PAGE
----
21 March 2005
Grand Strategy for Beginners
by Gwynne Dyer
Assume that the people who run defense and foreign policy in the Bush administration are as ferociously intelligent as they think they are. What would their grand strategy be?
The very phrase “grand strategy” has a antiquated ring; enlightened modern opinion rejects the notion that relations between the great powers are just a zero-sum game. But this is a group of people who are steeped in traditional modes of strategic thought: Dick Cheney, Donald Rumsfeld, Paul Wolfowitz, Stephen Hadley and Condoleezza Rice would all have worked quite comfortably for Cardinal Richelieu or Count Bismarck. (Whether they would have been hired is, of course, another question.)
They are, in addition, patriotic Americans who are firmly convinced that US power is an instrument for good in the world. And they all know that the days of the United States as the world’s sole superpower are numbered.
They must know it. They cannot be unaware of the statistics the rest of us know: a Chinese economy that has been growing over twice as fast as the US economy for almost two decades now, and an Indian economy that has been growing at around twice the US rate for almost a decade already. And they surely understand the magic of compound interest.
China’s economy will overtake that of the United States in one long generation if current trends continue. (Goldman Sachs predicted in 2003 that Chinese GDP would surpass that of the US in 2042.) India, starting later and growing slightly slower, will not reach the same milestone for a further decade or more, but both Asian giants will be nipping at America’s heels long before that. And economic power is the source of most other kinds of power.
Per capita income in China and India will still be much lower than that of the United States, but it will not be that low: Goldman Sachs predicts a Chinese per capita income in 2042 comparable to that of Western Europe today. Combine this wealth with populations that will be three or four times bigger than that of the United States in the 2040s, accept that there is unlikely to be any remaining innovation gap, and Washington will be facing a formidable pair of strategic rivals.
Most people are not panicked by this future because they assume that there will no longer be a Communist regime in China 35 years from now, and they know that India is a democracy already. There is nothing in either country’s history or current behaviour to suggest that they would behave less responsibly than the existing great powers have done (though admittedly the bar has not been set very high). But seeing the United States reduced to only one great power among others cannot be a prospect that appeals to American strategic thinkers of a traditional bent — so what is their grand strategy for averting it?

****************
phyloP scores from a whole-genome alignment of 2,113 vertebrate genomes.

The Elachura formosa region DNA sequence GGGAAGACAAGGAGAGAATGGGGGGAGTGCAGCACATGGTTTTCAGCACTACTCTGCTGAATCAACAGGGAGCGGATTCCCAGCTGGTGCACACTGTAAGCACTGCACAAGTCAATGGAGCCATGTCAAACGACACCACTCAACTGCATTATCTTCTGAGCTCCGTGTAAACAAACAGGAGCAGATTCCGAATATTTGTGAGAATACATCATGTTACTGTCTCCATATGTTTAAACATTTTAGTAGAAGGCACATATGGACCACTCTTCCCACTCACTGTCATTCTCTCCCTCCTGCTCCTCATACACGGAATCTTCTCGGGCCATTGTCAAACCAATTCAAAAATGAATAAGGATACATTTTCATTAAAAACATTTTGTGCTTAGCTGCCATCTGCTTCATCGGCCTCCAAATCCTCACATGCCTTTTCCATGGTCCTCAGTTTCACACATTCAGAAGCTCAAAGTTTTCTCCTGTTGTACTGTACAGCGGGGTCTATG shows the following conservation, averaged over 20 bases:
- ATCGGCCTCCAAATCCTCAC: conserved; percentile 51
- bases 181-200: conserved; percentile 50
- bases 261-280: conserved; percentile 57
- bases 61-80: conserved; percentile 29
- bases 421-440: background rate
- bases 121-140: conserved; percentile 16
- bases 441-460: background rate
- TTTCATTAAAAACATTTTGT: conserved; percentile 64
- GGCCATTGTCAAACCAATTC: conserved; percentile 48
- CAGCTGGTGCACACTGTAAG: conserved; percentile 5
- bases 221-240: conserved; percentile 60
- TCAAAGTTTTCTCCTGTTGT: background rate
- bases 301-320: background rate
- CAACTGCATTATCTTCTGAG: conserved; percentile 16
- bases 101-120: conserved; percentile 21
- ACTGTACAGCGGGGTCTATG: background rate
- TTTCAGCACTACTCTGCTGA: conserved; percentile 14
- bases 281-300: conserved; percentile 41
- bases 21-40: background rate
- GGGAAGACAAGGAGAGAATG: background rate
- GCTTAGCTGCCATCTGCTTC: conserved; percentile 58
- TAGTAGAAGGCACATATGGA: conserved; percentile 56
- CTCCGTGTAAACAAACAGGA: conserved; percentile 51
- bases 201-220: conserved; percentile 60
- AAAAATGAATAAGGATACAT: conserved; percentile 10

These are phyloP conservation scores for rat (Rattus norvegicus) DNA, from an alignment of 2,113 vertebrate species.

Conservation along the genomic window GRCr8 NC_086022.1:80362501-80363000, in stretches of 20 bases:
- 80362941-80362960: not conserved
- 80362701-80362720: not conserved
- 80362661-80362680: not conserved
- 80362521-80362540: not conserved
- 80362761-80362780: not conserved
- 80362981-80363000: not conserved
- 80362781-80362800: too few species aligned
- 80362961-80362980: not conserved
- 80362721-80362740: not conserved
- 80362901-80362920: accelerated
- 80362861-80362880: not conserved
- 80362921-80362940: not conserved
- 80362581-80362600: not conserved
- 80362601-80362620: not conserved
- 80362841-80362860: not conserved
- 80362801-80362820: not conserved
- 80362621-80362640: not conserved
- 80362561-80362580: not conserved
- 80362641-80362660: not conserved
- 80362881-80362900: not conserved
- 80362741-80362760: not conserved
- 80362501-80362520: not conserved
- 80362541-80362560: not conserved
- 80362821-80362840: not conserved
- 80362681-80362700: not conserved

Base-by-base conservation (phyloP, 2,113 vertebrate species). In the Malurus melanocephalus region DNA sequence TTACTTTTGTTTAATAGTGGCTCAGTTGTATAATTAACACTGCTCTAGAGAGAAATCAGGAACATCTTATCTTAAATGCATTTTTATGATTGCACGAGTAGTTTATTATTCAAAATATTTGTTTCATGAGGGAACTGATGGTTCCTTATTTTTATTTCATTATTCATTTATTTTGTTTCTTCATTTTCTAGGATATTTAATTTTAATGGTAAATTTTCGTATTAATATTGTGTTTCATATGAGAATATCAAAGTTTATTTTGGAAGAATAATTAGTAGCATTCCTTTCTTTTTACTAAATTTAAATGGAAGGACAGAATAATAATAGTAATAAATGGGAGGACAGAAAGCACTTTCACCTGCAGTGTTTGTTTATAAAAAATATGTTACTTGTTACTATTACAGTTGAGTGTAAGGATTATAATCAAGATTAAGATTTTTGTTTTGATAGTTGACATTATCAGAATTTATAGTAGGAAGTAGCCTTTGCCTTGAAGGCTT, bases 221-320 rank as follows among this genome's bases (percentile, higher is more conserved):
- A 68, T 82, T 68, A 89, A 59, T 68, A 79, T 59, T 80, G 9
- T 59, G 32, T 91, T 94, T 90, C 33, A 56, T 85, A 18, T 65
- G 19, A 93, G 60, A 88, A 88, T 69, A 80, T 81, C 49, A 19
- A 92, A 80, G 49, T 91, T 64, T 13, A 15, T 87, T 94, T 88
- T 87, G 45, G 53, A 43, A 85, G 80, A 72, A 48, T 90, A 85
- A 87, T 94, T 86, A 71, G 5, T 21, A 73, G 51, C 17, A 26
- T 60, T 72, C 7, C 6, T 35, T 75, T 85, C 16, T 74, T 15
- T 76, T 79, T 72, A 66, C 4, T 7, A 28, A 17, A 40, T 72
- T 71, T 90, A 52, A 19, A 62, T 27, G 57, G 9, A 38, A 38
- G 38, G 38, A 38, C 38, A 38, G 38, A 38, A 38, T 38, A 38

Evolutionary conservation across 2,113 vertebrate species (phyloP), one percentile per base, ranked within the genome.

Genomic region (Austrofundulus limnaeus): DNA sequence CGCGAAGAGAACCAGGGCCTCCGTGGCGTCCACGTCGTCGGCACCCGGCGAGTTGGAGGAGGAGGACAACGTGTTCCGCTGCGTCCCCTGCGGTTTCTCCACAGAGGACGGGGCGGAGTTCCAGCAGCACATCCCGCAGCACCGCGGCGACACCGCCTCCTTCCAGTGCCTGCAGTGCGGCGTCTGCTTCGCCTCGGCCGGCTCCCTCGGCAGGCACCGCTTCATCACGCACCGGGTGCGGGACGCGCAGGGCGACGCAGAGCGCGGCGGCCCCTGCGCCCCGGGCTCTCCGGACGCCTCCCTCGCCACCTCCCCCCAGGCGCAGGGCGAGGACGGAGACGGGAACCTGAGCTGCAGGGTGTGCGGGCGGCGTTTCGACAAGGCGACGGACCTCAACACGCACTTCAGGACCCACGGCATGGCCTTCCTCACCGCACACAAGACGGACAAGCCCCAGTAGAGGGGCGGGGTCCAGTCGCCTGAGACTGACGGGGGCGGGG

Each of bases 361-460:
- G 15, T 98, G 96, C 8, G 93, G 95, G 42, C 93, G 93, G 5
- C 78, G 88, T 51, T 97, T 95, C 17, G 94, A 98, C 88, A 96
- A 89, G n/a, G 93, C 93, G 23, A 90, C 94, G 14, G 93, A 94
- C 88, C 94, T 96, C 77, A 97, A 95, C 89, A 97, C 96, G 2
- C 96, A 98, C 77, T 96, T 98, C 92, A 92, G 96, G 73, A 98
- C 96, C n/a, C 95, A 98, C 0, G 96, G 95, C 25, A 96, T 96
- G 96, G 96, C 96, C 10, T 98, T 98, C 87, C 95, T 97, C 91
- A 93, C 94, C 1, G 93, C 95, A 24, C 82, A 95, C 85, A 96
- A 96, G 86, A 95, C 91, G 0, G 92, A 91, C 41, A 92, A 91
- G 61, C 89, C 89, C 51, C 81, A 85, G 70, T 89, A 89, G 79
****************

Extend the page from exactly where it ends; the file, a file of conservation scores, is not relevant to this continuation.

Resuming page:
They must have one. Paramount powers facing relegation always have one, although it rarely stays the same for long and it never, ever works. In the past four centuries we have observed three other “sole superpowers” of the age slide down the slope of (relative) decline — Spain, France and then Britain — and none of them even came close to solving the problem: economics trumps everything else in the long run.
People who search for a long-term strategy in neo-conservative policies invariably end up thinking there is none, but that’s because they are looking for coherence. They expect too much. When strategists are confronted with an insoluble problem, they generally try to solve it anyway, and they are not above using irrational assumptions to stick the bits of rational analysis together.
Great powers on the brink of decline typically have incoherent and foredoomed strategies to ward off their fate, simply because no better strategies are available. “I have not become His Majesty’s first minister to preside over the dissolution of the British empire,” Winston Churchill harrumphed in 1940 — but from the Spanish armada of 1588 to the Anglo-French invasion of Egypt in 1956, the flailing efforts of paramount powers to ward off impending demotion from “superpower” status have generally just hastened the process.
How might this apply to the senior people inside the Bush administration? Some of them clearly believe exactly what they say, no matter how simplistic and delusional it may appear to outsiders, but others genuinely are strategic thinkers. These people will not speak in traditional power-political terms in public — instead they will use the “terrorist threat” or any other excuse that comes to hand to justify their strategies — but they know about the coming erosion of American power and they will be desperately seeking ways to avoid it.
Is the invasion of Iraq, and the whole project of resurrecting Pax Americana that lies behind it, just such an attempt to head off impending relative decline by putting the US back in the global driving seat, as much the “leader of the free world” as it was in the halcyon days of the Cold War? Very likely. Will it work? Don’t be silly. It never works: economics rules, and there is no way of stopping China and India from catching up with the current Lone Superpower short of nuking their entire economies.
And no: I don’t think they’d do that. But their little adventure will almost certainly have the long-term effect of hastening America’s relative decline. That sort of strategy usually does.
To shorten to 725 words, omit paragraphs 6 and 10. (“Per capita…rivals”;and “Great…process”)